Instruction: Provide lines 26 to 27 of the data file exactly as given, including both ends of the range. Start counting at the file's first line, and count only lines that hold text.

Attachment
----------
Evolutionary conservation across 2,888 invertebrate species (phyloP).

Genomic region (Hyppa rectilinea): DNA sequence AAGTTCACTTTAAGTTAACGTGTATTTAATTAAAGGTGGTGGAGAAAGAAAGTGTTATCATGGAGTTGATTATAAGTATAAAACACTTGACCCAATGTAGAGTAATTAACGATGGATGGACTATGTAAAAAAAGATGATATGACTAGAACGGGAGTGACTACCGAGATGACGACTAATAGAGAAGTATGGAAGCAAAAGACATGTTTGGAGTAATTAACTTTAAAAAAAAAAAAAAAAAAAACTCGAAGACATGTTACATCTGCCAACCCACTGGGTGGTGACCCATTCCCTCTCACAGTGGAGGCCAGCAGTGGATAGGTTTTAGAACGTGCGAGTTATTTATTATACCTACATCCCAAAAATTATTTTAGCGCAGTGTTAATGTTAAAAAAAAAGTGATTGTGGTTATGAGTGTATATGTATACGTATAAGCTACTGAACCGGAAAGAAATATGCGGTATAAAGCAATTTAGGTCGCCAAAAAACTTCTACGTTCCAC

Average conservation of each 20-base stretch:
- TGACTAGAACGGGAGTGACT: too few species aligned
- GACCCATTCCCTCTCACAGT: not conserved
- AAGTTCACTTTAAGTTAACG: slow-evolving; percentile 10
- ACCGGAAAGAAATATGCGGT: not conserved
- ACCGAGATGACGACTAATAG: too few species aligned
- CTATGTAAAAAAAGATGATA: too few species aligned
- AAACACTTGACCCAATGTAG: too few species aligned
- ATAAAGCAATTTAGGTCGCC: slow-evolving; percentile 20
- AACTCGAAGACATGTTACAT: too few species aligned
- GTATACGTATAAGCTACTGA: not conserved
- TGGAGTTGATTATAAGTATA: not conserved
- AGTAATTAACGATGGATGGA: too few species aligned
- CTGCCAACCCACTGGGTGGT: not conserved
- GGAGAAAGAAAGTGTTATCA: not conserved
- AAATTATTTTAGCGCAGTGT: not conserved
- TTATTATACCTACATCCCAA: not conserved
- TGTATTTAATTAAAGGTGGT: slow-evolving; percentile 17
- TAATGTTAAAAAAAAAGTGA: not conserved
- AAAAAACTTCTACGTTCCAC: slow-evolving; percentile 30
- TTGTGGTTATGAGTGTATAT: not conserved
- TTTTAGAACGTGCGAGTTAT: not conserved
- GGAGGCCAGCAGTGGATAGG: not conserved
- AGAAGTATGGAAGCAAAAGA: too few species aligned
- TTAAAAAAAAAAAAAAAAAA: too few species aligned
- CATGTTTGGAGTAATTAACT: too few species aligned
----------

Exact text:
- AGAAGTATGGAAGCAAAAGA: too few species aligned
- TTAAAAAAAAAAAAAAAAAA: too few species aligned